Like many Penn State faithful I have tried to distance myself from the Jerry Sandusky trial as mush as possible, but now that their have been cries for Penn State football to receive the NCAA death penalty, claims that I believe are ludicrous. To ask the NCAA to involve themselves in a matter that has nothing to do with actual football would be to ask them to stretch far from their jurisdiction. This scandal has rocked State College and the nation to its core with the way it was reveal and, even more disheartening, the way various Penn State administrators swept the actions of this monster under the rug. Matt Hinton of CBSSports.com agrees that sometimes their are bigger issues than football that have to be taken into account.
Which is not to say that Penn State’s response doesn’t matter. Of course it does, and both the university and football program have paid for their negligence so far with the terminations of the longtime university president, athletic director and head football coach, the angry backlash from alumni and the public ransacking of their reputations. Two former officials, AD Tim Curley and vice president for business and finance Gary Schultz, still face felony charges for failing to follow up on an eyewitness account of Sandusky sexually abusing a young boy in a locker room shower. The young assistant coach who reported that incident, Mike McQueary, has been placed on leave and will be extremely fortunate to coach football again. The rest of Paterno’s insular, long-serving staff has been scattered to the wind.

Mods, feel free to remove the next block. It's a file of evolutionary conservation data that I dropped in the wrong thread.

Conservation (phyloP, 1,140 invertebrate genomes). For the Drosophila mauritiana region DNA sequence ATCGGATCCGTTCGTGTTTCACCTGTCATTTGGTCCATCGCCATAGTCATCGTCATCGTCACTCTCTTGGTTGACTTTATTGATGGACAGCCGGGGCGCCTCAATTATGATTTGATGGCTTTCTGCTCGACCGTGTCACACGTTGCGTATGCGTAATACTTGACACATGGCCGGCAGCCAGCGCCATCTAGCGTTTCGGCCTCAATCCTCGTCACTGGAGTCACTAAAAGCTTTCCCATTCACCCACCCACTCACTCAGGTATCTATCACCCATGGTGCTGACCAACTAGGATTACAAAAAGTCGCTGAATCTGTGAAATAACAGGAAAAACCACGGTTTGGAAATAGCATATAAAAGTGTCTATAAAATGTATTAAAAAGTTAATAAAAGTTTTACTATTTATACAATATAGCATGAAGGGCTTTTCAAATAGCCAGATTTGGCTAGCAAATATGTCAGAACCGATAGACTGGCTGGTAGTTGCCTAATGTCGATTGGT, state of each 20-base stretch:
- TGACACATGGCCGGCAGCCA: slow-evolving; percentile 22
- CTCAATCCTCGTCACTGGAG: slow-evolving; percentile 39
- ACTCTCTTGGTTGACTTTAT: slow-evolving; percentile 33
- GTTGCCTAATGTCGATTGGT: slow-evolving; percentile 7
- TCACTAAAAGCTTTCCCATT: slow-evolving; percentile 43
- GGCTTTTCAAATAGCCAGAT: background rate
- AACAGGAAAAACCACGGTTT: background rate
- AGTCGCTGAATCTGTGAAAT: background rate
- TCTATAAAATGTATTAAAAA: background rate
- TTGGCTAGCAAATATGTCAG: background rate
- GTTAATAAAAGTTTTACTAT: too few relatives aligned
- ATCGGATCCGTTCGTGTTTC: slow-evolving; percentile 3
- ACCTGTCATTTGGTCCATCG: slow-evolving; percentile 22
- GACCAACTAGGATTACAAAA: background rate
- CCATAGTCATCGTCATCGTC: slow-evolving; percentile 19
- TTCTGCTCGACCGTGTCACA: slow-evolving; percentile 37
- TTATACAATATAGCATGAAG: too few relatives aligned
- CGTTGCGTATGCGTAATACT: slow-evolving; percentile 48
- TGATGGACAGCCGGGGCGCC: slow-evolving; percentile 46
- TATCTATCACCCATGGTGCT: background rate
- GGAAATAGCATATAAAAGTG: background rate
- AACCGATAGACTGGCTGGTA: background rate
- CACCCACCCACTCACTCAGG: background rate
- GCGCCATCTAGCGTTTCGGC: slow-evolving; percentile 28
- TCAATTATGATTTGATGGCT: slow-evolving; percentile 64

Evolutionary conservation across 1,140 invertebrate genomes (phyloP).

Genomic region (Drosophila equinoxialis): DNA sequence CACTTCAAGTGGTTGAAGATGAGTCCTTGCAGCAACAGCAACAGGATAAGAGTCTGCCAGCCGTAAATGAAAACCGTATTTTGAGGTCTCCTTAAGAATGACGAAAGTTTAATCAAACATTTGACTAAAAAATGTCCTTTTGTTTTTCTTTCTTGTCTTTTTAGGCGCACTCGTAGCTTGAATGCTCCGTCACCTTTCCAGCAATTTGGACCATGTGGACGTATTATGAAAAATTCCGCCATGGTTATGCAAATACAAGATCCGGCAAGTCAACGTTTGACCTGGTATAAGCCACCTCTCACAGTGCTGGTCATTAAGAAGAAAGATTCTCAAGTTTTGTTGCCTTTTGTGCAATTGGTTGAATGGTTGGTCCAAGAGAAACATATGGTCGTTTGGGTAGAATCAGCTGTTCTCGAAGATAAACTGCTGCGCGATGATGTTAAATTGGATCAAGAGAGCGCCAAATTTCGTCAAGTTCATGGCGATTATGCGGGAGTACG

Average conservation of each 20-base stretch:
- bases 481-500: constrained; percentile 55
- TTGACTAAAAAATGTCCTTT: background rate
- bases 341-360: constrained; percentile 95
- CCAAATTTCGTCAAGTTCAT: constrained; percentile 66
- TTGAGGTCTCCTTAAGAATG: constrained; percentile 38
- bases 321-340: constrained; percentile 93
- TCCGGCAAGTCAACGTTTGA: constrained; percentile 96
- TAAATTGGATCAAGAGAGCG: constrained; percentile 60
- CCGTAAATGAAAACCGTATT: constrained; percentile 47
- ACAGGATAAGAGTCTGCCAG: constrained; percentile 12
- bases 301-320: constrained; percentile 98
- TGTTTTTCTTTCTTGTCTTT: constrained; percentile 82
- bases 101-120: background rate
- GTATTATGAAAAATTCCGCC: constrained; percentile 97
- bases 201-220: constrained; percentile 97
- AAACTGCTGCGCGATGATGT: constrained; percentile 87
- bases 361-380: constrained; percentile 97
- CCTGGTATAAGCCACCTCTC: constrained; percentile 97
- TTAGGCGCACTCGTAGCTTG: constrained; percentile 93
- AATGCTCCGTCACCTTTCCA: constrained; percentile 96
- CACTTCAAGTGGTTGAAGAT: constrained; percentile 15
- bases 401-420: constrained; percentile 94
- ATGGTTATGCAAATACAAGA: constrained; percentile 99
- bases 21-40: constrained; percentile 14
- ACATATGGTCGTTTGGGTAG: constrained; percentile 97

Another reckoning awaits with the publication of the results of an independent investigation into the university’s response by former FBI chief Louis Freeh. Many individuals have been and will continue to be held accountable in myriad ways for the negligence and ethical lapses that helped perpetuate so much human suffering.
But those lapses had nothing whatsoever to do with gaining an unfair advantage in football or complying with NCAA bylaws; the latter is so far afield that conflating it with actual justice almost threatens to diminish the severity of the former. The NCAA has more than enough on its plate to worry about how to go about toppling the last remaining pillar in a demolished mansion. Sometimes – not often, but occasionally – football is just beside the point.
For the rest of Hinton’s article click here
Many members of the media have expressed that ending the football program will bring some kind of closure to this trial and it simply won’t. This is not a situation that is a quick fix. This is going to sting for a long time and we have to rub some dirt in the wound and let it heal. Jerry Sandusky is now behind bars for what looks like the rest of his life and the victims are more than brave for testifying against him, but that will not make this go away. Penn State deserves a lot of things, and they will come to those involved, but ceasing the football program is not one of them.